blooms is intense and one of the most rewarding things about gardening.
Optimism must be a trait that all gardeners possess, we plant trees knowing we
may never see them reach maturity, we sow seeds each year and patiently wait to
see them grow. We strike cuttings and wait for a miracle to happen as the tiny
vulnerable sections of plant sprout roots and grow into new plant and we are driven
year after year as Winter turns to Spring to continue this cycle of growth even as
our own bodies slow down and age and we register the passing of the years in the
gardens we create as they mature and grow

February 2023 our own plot has been turned over to raised beds while the original space is now used for cut flowers

As a dedicated allotment holder it must have been hard for Gordon to admit he
could no longer tend the plot he had so lovingly cultivated for so long, building in
true allotment style, greenhouses out of old window frames and compost bins out of
surplus wood. After all, to paraphrase George Bernard Shaw

“we don’t stop because we grow old, we grow old because we stop”.

So at the start of the new growing season, I shall raise a plant pot to Gordon and
the knowledgeable gentleman whose allotment legacies I now continue and once
again get growing because of course, the coming year is going to see my garden
and its neighbouring allotment look the best it has ever looked!

*Names have been changed to protect identities

For more information you can follow Helena on Instagram as Euphorbia_Gardens  or visit http://www.euphorbiagardens.co.uk

This Week’s Guest Blogger is C J Ward a Retired Garden Designer and Self-professed Plant Nerd who iscurrently writing a book

In Praise of Primulas

The cheerful countenance of a primula is such a welcome sight. They pierce late winter’s gloom with their earnest wee faces, announcing the arrival of spring. Their dainty, little beauty speaks to a simpler time, of childhood innocence and bygone days, wistfully recalled. And within these small, brightly coloured packages come the best of things- the warmth of remembrance; the renewal of hope; and the sweetness of life in that very moment.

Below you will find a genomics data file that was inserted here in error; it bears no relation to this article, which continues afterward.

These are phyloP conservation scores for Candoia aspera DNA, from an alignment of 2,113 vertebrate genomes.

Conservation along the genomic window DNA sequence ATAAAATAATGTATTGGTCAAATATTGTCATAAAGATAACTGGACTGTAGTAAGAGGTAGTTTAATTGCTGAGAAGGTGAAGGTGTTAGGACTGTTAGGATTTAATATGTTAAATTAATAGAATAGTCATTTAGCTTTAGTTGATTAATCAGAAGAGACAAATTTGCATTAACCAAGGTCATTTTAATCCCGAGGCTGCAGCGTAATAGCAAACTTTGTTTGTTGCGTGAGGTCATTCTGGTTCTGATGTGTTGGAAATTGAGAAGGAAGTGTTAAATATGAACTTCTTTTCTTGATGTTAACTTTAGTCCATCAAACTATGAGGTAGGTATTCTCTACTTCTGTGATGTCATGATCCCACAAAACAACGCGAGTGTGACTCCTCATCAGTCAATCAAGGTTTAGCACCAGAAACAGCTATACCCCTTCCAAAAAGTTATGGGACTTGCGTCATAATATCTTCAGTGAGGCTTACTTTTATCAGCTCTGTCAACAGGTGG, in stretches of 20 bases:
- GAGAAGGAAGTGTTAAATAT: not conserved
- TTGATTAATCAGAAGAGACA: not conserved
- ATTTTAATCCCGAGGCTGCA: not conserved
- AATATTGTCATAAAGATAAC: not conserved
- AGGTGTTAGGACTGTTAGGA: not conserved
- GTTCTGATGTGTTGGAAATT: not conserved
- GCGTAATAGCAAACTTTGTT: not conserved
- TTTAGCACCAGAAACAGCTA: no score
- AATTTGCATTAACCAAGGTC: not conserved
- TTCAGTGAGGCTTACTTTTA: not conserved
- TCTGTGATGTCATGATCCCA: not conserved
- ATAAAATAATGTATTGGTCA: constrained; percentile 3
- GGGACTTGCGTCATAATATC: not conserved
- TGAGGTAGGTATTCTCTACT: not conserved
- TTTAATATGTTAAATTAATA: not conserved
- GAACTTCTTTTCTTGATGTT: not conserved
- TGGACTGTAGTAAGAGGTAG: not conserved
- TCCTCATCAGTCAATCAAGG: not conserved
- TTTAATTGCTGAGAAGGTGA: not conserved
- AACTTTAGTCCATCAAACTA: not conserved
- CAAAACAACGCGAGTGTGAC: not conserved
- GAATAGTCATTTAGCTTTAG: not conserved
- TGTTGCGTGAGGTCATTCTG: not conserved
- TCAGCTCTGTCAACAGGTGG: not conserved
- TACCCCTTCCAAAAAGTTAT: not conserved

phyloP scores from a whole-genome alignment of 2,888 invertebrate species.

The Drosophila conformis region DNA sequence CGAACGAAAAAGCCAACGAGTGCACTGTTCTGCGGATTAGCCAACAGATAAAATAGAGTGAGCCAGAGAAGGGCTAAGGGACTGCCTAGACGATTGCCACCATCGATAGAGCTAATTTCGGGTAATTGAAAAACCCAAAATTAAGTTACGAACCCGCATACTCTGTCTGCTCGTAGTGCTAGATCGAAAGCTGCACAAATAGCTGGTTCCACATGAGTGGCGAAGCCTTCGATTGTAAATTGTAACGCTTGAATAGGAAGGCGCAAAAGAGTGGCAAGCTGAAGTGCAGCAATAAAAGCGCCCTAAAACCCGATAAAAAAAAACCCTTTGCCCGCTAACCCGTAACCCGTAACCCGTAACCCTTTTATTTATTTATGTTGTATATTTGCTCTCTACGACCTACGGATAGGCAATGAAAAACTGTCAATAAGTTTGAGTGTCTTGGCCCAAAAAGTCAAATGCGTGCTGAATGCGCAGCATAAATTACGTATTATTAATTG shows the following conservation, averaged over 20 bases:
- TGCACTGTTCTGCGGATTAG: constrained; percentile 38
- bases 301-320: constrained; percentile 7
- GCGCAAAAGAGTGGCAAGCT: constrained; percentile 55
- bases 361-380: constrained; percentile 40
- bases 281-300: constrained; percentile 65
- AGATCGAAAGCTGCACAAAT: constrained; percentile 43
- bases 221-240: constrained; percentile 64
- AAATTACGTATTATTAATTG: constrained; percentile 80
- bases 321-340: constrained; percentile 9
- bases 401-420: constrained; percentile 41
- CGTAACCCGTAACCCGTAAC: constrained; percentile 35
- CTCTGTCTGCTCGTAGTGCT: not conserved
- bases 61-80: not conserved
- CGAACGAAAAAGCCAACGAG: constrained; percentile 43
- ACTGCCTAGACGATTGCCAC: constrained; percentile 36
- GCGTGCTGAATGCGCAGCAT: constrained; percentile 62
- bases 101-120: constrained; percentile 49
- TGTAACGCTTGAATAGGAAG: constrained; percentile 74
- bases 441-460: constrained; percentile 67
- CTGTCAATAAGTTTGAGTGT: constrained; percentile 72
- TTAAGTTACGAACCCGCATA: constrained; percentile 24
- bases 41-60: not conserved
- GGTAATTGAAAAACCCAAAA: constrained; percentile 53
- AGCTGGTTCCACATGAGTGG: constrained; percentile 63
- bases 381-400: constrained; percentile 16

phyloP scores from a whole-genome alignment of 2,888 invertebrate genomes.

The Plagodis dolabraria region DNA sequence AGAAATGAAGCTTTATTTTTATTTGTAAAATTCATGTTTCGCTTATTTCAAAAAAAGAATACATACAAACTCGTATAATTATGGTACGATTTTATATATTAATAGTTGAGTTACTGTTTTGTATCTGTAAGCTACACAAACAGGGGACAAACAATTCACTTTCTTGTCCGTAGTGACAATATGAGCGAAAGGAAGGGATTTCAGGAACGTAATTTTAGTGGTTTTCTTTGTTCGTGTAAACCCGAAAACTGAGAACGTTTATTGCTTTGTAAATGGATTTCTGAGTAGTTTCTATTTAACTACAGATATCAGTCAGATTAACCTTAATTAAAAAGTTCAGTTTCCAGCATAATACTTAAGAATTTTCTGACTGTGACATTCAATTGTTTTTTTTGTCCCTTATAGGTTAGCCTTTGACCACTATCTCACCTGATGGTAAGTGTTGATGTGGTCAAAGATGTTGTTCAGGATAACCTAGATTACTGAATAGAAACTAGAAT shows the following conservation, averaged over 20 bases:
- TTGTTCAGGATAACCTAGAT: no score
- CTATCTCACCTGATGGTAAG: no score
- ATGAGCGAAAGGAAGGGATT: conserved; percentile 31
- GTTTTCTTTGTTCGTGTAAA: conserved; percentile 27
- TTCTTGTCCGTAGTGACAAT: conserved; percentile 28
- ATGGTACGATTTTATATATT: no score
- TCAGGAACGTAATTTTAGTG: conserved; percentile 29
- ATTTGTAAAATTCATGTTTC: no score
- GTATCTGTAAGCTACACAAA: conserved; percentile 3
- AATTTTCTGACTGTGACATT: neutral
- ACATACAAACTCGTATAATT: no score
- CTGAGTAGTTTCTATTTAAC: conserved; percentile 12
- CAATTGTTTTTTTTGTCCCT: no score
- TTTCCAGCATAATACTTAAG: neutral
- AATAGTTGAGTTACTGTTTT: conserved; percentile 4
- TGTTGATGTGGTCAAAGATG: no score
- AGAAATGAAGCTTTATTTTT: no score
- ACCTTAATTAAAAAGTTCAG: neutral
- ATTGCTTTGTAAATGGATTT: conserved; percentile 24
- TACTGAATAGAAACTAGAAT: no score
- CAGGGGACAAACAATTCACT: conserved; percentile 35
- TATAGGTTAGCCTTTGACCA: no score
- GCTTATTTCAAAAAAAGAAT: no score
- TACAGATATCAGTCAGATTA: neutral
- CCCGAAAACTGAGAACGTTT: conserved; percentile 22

Bird’s Nest and Primroses c1855 Watercolour on paper by William Henry Hunt English artist 1790-1864

Primula denticulata growing in the moutain valley in Armenia with Ranunculus and Achillea


Primulas are happiest in the damper, shadier places and can be found adorning mountain valleys and rocky ridges; gracing the grasslands and open woodlands; thriving on embankments and under hedgerows. Growing from northern and eastern Europe, across North Africa to the Himalayas and through China to Japan, there are around 500 known species.

Primulas are multi-flowered, rising from a sturdy stem in loose umbels or tightly-packed spheres or nestled low, atop a rosette of leaves. Left to their own devices, primula species merrily interbreed in nature, constantly creating new hybrids.

Primula japonica growing along the tree lined Yanagizawa River In Japan

Primula bed in the Bog Garden Butchart Gardens Victoria, British Columbia Canada. Photo by C.J.Ward


Primulas suit a variety of styles, from the pleasant ramble of a cottage garden to the clean, modern aesthetic of an urban garden. Depending on the species, they grow well in rockeries, beds, borders, bog gardens, containers and in Auricula Theatres. An amiable companion plant, they mix well with a lot of other genii that enjoy similar conditions. These carefree flowers tend to look their best when allowed to naturalise freely. They will form neat clumps that will soon carpet the area with their vernal optimism.